Intensities in Ten Suburbs

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It’s All About Me: Prepping for the World Series of Pop Culture, Pt. 1

Posted by Andrew Unterberger on March 13, 2007

The Good Dr. does not exactly lead the glamorous life–however, every once in a while, something happens to him that is worth telling people besides his parents about.

So yeah, that VH1 show I’m sure you’ve all heard so much about is filming in about a week–nine days, to be exact–so crunch time has officially begun. Now, I’ve been prepping for this thing since I first heard we were approved for audition. I live in a highly-concentrated world of pop culture regardless, but I’ve definitely stepped it up since–me and the two teammates have been sending each other quizzes, freebasing Wikipedia entries and gorging on IMDB news every day since that fateful e-mail.

However, this is the week that we (or I, at least, and they better be doing fucking likewise) go into pop culture overdrive. And the timing actually worked out perfectly for it, since I’m home on spring break this week–unlike the great majority of my friends, almost all of which are either off next week or going somewhere else, leaving my alone in my basement with my big-ass TV and at least 300 channels of digital cable. And needless to say, I’m making the most of it.

Now, there are generally three categories covered in the World Series–music, movies and TV. Music is the one I’m focusing on the least, as it’s the one I already pretty much have the most down, and for some reason it’s also the subject VH1 asks the least about (whatever happened to Video Hits First, guys?). But it’s open season on movies and TV, and I’ve been scouring the cable 24 hours a day trying to get exposure to shitty “classic” comedies and/or action movies that I was never desperate enough to watch, as well as shitty “classic” TV shows whose existence I never would never even have humored 12 months ago.

The consequences (and implications) of this are interesting. I find myself flipping to channels I had no idea were even there, corners of the TV universe that I had somehow managed to avoid up until now, and making realtively, uh, uncharacteristic statements like “Aw, why isn’t The Jerk on this week?” or “Hey, two episodes in a row of Growing Pains on IGO!” (????) In the past 24 hours, I have watched:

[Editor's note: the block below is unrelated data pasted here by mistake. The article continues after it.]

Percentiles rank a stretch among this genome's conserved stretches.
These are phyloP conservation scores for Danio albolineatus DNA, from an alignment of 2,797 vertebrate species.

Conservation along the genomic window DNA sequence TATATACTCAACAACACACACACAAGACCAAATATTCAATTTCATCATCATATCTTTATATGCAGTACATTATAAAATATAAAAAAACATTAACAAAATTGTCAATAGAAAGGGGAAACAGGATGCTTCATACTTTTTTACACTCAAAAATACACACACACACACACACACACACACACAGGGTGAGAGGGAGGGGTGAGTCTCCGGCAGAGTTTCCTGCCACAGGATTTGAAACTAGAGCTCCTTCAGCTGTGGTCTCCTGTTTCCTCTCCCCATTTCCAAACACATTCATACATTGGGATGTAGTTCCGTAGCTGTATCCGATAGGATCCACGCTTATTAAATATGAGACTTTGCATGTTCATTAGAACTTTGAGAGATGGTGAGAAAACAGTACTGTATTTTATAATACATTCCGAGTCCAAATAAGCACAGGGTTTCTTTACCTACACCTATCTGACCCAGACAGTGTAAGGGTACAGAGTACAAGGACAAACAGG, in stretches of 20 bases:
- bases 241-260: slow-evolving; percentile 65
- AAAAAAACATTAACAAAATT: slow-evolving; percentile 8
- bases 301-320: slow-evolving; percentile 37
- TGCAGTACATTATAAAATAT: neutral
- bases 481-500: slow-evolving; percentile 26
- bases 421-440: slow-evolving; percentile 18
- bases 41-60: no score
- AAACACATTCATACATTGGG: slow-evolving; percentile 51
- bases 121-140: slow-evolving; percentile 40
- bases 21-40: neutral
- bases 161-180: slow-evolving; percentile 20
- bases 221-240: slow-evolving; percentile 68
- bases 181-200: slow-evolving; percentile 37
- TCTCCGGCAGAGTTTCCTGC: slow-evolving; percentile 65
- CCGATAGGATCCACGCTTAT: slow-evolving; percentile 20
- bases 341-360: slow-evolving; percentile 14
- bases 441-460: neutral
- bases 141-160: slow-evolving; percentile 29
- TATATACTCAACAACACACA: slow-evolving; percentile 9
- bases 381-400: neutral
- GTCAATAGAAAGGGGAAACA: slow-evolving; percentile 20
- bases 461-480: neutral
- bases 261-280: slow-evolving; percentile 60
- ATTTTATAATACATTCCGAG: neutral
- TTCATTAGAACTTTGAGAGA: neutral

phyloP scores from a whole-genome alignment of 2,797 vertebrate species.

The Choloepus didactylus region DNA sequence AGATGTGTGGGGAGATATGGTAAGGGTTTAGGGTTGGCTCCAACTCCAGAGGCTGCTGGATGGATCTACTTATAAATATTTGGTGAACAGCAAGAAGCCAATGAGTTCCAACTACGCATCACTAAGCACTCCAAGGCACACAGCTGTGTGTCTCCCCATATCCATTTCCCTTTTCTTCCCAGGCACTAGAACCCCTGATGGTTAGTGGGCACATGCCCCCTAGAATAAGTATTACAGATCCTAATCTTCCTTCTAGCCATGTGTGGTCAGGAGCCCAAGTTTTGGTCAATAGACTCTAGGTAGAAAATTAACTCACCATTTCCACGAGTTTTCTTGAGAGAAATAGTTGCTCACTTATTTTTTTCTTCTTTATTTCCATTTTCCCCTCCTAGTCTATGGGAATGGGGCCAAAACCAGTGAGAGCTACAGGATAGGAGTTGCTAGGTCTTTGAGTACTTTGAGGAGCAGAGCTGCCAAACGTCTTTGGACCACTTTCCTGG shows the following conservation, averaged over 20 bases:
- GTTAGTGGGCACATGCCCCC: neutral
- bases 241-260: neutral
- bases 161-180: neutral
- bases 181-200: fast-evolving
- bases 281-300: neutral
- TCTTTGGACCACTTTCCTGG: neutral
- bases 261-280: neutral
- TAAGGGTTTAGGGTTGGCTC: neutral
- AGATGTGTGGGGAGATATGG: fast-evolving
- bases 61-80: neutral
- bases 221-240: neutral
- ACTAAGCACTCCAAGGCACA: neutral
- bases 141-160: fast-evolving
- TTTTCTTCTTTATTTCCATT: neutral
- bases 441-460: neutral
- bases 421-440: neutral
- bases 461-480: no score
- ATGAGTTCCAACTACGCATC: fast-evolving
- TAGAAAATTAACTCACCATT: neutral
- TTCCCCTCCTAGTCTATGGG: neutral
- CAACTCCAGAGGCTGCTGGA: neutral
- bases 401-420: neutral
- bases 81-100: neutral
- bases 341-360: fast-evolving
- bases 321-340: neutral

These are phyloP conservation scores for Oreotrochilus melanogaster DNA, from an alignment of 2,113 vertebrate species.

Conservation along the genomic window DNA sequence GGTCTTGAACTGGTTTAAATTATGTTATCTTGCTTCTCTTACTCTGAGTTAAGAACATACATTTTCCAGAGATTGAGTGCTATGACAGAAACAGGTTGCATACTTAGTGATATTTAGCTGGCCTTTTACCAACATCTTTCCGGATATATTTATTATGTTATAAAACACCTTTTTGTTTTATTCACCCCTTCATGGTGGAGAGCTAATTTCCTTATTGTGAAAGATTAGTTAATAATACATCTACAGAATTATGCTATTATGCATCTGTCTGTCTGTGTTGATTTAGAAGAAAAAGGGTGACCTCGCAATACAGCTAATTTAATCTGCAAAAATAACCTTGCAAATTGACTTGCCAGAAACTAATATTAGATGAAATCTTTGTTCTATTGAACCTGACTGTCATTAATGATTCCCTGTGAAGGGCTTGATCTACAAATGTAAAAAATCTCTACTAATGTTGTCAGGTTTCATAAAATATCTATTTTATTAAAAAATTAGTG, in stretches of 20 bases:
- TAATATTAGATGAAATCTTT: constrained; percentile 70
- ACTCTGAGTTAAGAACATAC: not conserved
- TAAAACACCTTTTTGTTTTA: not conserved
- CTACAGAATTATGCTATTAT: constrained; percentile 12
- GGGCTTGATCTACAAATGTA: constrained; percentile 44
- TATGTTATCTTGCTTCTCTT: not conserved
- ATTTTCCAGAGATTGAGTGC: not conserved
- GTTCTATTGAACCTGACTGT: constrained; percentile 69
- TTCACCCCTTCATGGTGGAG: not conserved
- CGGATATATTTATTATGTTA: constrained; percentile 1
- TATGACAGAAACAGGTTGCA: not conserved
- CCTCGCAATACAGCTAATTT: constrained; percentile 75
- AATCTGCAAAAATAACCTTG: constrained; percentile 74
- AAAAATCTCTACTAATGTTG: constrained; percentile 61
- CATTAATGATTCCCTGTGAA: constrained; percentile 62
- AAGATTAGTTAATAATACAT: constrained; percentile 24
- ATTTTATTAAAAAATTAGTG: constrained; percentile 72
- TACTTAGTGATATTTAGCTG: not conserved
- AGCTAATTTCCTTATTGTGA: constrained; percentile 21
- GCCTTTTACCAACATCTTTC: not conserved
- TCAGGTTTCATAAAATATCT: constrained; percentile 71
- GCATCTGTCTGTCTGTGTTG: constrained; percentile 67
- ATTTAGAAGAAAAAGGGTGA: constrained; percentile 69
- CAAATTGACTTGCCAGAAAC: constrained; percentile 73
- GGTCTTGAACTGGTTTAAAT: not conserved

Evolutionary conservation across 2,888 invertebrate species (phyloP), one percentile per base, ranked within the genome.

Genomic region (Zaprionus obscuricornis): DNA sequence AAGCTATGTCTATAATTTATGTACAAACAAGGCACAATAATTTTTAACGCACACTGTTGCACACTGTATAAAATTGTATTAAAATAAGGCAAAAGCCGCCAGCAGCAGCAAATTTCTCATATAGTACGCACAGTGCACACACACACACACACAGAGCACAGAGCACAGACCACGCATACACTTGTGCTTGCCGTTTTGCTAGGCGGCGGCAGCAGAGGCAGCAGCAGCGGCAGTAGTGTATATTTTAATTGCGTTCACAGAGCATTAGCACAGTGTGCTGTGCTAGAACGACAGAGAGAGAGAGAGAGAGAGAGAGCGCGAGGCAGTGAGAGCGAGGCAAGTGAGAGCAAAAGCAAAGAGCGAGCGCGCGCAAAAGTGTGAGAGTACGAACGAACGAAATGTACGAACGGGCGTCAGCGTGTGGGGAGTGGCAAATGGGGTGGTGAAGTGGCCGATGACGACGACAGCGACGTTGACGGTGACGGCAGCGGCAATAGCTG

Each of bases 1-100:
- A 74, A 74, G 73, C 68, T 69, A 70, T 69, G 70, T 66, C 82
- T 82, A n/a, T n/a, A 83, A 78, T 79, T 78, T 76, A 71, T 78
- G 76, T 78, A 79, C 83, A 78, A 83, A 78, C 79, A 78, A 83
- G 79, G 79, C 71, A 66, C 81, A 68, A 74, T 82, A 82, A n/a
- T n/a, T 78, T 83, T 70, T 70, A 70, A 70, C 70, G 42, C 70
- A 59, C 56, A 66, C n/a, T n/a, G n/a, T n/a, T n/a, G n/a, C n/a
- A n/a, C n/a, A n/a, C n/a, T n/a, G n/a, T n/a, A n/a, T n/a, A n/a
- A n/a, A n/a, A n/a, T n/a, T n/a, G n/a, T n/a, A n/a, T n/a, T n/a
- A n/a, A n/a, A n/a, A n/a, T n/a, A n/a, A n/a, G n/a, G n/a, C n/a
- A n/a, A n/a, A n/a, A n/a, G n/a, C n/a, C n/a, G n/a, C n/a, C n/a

1. The first hour of Domino (Tony Scott, rock on)
  2. Two episodes of Home Improvement (show suuuuuuuuucks)
  3. Most of an episode of NewsRadio (Not nearly as funny as the cult would have you believe, though maybe I caught it on an off episode)
  4. An episode of Family Ties (Justine Bateman is actually even hotter now than she was 20 years ago, though the seeds are definitely there. Also, Michael J. Fox is short–like, really short)
  5. Half an episode of Spin City (Cameron Frye, Connie Britton and Larry David’s faux-cousin, rock on)
  6. An episode of The Brady Bunch (Were all episodes this Christopher Knight-centric?)
  7. About three minutes of Saved By the Bell: The College Years (Mark-Paul Gosselaar, thy beauty is timeless)
  8. The entirety of Caddyshack (What the hell would the 80s have done without Kenny Loggins?)
  9. An episode of Good Times (Jimmie Walker looks almost exactly like Dave Chappelle. Seriously, check the mouth, it’s eerie)
  10. Twenty minutes and counting of Hanging With Mr. Cooper (I’m pretty sure it’s the pilot ep–Alan Thicke even shows up at the beginning of the episode to pass the torch)
  11. And all of A Scanner Darkly, though that was just for me.

Through this process, two things have become abundantly clear to me. The first: Prior to the premiere of Seinfeld, non-animated comedy that was actually funny simply did not exist on American television. Sure, there are interesting lessons to learned from most of these shows, about overcoming sibling rivalry, taking personal responsibility, and waiting at least three seconds after each marginally funny joke to make sure it really lands properly, among other things. But there are no laughs to be had in these shows. Not one. In fact, the only show to even make me chuckle was Hangin’ With Mr. Cooper, which, uncoincidentally, debuted the same year as Seinfeld–not the funniest of shows, but I figure that every year post-Seinfeld premiering, the median TV sitcom increased slightly in funniness, taking Mr. Cooper from 0 to about 3-5% worth of laughs.